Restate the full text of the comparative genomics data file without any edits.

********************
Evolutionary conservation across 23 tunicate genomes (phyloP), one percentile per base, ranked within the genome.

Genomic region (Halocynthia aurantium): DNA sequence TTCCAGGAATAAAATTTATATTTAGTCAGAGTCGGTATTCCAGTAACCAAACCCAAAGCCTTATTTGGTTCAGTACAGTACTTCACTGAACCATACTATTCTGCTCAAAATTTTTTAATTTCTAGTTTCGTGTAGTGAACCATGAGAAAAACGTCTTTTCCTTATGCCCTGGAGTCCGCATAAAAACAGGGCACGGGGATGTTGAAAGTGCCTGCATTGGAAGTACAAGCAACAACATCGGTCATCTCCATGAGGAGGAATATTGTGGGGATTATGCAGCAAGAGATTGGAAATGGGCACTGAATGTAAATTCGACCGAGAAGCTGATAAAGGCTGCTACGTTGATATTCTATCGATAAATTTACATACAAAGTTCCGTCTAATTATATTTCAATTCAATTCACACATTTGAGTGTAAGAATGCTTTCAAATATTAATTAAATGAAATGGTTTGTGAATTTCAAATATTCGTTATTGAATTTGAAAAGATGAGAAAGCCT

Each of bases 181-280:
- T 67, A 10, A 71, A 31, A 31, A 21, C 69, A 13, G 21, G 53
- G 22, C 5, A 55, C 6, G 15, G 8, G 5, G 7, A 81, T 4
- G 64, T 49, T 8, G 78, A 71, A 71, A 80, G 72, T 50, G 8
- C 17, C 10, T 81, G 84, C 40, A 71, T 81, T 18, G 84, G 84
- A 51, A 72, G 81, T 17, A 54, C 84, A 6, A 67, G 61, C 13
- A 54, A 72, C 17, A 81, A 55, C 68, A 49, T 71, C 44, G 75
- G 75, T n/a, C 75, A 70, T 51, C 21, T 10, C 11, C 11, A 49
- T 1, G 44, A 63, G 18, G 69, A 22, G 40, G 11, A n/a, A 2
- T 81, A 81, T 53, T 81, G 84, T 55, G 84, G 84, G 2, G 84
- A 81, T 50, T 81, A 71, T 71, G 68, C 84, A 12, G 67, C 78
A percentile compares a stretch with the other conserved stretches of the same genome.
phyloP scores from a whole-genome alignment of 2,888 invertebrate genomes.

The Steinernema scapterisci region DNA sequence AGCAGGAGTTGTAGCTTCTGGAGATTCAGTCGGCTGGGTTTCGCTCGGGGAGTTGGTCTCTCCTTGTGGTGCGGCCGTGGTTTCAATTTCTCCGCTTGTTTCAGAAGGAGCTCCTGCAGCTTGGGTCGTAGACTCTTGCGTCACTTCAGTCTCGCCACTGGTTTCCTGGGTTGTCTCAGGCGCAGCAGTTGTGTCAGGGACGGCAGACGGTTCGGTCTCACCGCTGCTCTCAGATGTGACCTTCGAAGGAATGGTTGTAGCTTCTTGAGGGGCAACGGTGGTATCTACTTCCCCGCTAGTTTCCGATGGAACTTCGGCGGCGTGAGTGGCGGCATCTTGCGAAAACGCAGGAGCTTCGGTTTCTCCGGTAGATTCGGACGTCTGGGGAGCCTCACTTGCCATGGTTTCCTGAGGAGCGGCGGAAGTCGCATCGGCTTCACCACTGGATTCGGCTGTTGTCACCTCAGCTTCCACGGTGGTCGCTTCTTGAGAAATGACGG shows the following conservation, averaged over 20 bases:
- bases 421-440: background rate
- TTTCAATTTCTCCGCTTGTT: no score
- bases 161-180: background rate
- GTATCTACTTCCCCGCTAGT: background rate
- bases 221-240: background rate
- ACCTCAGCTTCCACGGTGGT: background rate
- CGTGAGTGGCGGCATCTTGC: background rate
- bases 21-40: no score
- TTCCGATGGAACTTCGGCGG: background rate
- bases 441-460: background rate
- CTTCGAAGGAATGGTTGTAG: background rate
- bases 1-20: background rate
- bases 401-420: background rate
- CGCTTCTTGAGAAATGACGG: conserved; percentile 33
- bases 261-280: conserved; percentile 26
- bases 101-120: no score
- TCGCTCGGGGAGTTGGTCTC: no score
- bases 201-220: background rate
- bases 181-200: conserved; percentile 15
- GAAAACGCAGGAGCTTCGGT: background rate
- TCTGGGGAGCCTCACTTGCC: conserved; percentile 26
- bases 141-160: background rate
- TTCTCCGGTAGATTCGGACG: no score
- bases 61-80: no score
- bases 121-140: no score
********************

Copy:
Evolutionary conservation across 23 tunicate genomes (phyloP), one percentile per base, ranked within the genome.

Genomic region (Halocynthia aurantium): DNA sequence TTCCAGGAATAAAATTTATATTTAGTCAGAGTCGGTATTCCAGTAACCAAACCCAAAGCCTTATTTGGTTCAGTACAGTACTTCACTGAACCATACTATTCTGCTCAAAATTTTTTAATTTCTAGTTTCGTGTAGTGAACCATGAGAAAAACGTCTTTTCCTTATGCCCTGGAGTCCGCATAAAAACAGGGCACGGGGATGTTGAAAGTGCCTGCATTGGAAGTACAAGCAACAACATCGGTCATCTCCATGAGGAGGAATATTGTGGGGATTATGCAGCAAGAGATTGGAAATGGGCACTGAATGTAAATTCGACCGAGAAGCTGATAAAGGCTGCTACGTTGATATTCTATCGATAAATTTACATACAAAGTTCCGTCTAATTATATTTCAATTCAATTCACACATTTGAGTGTAAGAATGCTTTCAAATATTAATTAAATGAAATGGTTTGTGAATTTCAAATATTCGTTATTGAATTTGAAAAGATGAGAAAGCCT

Each of bases 181-280:
- T 67, A 10, A 71, A 31, A 31, A 21, C 69, A 13, G 21, G 53
- G 22, C 5, A 55, C 6, G 15, G 8, G 5, G 7, A 81, T 4
- G 64, T 49, T 8, G 78, A 71, A 71, A 80, G 72, T 50, G 8
- C 17, C 10, T 81, G 84, C 40, A 71, T 81, T 18, G 84, G 84
- A 51, A 72, G 81, T 17, A 54, C 84, A 6, A 67, G 61, C 13
- A 54, A 72, C 17, A 81, A 55, C 68, A 49, T 71, C 44, G 75
- G 75, T n/a, C 75, A 70, T 51, C 21, T 10, C 11, C 11, A 49
- T 1, G 44, A 63, G 18, G 69, A 22, G 40, G 11, A n/a, A 2
- T 81, A 81, T 53, T 81, G 84, T 55, G 84, G 84, G 2, G 84
- A 81, T 50, T 81, A 71, T 71, G 68, C 84, A 12, G 67, C 78
A percentile compares a stretch with the other conserved stretches of the same genome.
phyloP scores from a whole-genome alignment of 2,888 invertebrate genomes.

The Steinernema scapterisci region DNA sequence AGCAGGAGTTGTAGCTTCTGGAGATTCAGTCGGCTGGGTTTCGCTCGGGGAGTTGGTCTCTCCTTGTGGTGCGGCCGTGGTTTCAATTTCTCCGCTTGTTTCAGAAGGAGCTCCTGCAGCTTGGGTCGTAGACTCTTGCGTCACTTCAGTCTCGCCACTGGTTTCCTGGGTTGTCTCAGGCGCAGCAGTTGTGTCAGGGACGGCAGACGGTTCGGTCTCACCGCTGCTCTCAGATGTGACCTTCGAAGGAATGGTTGTAGCTTCTTGAGGGGCAACGGTGGTATCTACTTCCCCGCTAGTTTCCGATGGAACTTCGGCGGCGTGAGTGGCGGCATCTTGCGAAAACGCAGGAGCTTCGGTTTCTCCGGTAGATTCGGACGTCTGGGGAGCCTCACTTGCCATGGTTTCCTGAGGAGCGGCGGAAGTCGCATCGGCTTCACCACTGGATTCGGCTGTTGTCACCTCAGCTTCCACGGTGGTCGCTTCTTGAGAAATGACGG shows the following conservation, averaged over 20 bases:
- bases 421-440: background rate
- TTTCAATTTCTCCGCTTGTT: no score
- bases 161-180: background rate
- GTATCTACTTCCCCGCTAGT: background rate
- bases 221-240: background rate
- ACCTCAGCTTCCACGGTGGT: background rate
- CGTGAGTGGCGGCATCTTGC: background rate
- bases 21-40: no score
- TTCCGATGGAACTTCGGCGG: background rate
- bases 441-460: background rate
- CTTCGAAGGAATGGTTGTAG: background rate
- bases 1-20: background rate
- bases 401-420: background rate
- CGCTTCTTGAGAAATGACGG: conserved; percentile 33
- bases 261-280: conserved; percentile 26
- bases 101-120: no score
- TCGCTCGGGGAGTTGGTCTC: no score
- bases 201-220: background rate
- bases 181-200: conserved; percentile 15
- GAAAACGCAGGAGCTTCGGT: background rate
- TCTGGGGAGCCTCACTTGCC: conserved; percentile 26
- bases 141-160: background rate
- TTCTCCGGTAGATTCGGACG: no score
- bases 61-80: no score
- bases 121-140: no score